The University of Newcastle, Australia

Call for papers: Portrayals of the Bride

Friday, 7 September 2018

Abstract proposals due by 30 November 2018 for the international edited collection entitled ‘Portrayals of the Bride in Screen, Stage and Literary Productions and Pop Culture Narratives.’

Dr Jo Parnell

The proposed collection of scholarly essays aims to explore ‘Portrayals of the Bride in Screen, Stage and Literary Productions and Pop Culture Narratives’. The bride is a central figure in the wedding ceremony, a ritual that symbolizes the psychological and real foundation of marriage and the sanctity of that union. From antiquity to the present, brides feature in stories, witticisms, anecdotes, jokes and in both high and low culture. The concept of the bride symbolizes the promise of renewal and growth of the family and is an important part of social and cultural history and ritual in all societies, world-wide, yet there are no published academic books on portrayals of the bride from the angle suggested in this cfp.

This collection of scholarly essays will make an intervention in the field. It will be the first of its kind to explore whether or not there are characteristic features and definitions within the portrayals of the bride in popular culture; to document and record how our western and non-western societies perceive and represent the socially and culturally important figure of the bride in screen, stage, and literary works and pop culture narratives; to indicate if there is agreement or difference between the various cultures on how the figure of the bride is represented in popular-culture to the audience; to establish a new and dynamic area of theoretical research in social history, gender studies, familial studies, cultural and social studies, behavioural studies, women’s studies, and the humanities in general; to point the way to possible future work in an ever-expanding field of cross-disciplinary fields through examining various portrayals of the bride in popular culture; and to permit scholarly consideration of the extent to which writers of screen, stage, literature and pop culture narratives establish popular representations of a figure who is an intrinsic part of every culture as a whole.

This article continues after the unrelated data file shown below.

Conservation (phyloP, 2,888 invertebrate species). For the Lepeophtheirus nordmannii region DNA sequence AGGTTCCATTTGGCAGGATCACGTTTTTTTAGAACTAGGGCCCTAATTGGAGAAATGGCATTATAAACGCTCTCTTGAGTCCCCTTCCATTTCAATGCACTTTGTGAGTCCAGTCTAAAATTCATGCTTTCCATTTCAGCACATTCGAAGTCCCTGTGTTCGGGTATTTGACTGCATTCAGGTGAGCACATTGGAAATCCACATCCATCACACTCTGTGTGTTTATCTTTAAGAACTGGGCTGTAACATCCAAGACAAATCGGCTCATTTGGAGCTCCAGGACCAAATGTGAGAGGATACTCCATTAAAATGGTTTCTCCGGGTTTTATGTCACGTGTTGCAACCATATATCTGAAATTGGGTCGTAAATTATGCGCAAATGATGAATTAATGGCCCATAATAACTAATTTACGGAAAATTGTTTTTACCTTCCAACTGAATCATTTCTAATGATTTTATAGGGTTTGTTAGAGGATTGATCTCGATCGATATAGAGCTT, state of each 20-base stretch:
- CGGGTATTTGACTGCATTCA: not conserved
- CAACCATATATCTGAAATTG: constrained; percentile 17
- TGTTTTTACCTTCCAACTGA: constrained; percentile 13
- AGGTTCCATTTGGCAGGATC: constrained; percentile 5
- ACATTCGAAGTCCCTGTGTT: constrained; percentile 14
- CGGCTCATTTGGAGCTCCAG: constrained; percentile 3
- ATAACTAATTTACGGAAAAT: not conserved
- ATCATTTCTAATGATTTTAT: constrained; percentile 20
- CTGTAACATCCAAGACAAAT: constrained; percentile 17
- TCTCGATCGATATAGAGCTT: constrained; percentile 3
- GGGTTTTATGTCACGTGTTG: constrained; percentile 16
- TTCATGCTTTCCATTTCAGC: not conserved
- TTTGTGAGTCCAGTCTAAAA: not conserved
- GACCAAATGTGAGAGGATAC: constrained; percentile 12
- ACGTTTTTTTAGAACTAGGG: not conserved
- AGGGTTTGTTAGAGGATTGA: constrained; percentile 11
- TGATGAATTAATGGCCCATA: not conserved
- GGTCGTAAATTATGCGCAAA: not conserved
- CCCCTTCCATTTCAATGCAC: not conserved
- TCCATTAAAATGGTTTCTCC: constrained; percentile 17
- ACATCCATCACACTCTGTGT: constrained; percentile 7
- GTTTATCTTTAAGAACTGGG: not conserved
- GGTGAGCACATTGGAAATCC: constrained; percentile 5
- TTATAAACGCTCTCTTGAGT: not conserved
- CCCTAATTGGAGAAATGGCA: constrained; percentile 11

For full submission details and instructions please contact Dr Jo Parnell, Conjoint Research Fellow, School of Humanities and Social Science, Faculty of Education and Arts, University of Newcastle, Australia - Jo.Parnell@newcastle.edu.au.

Deadline for abstracts: 30 November 2018.

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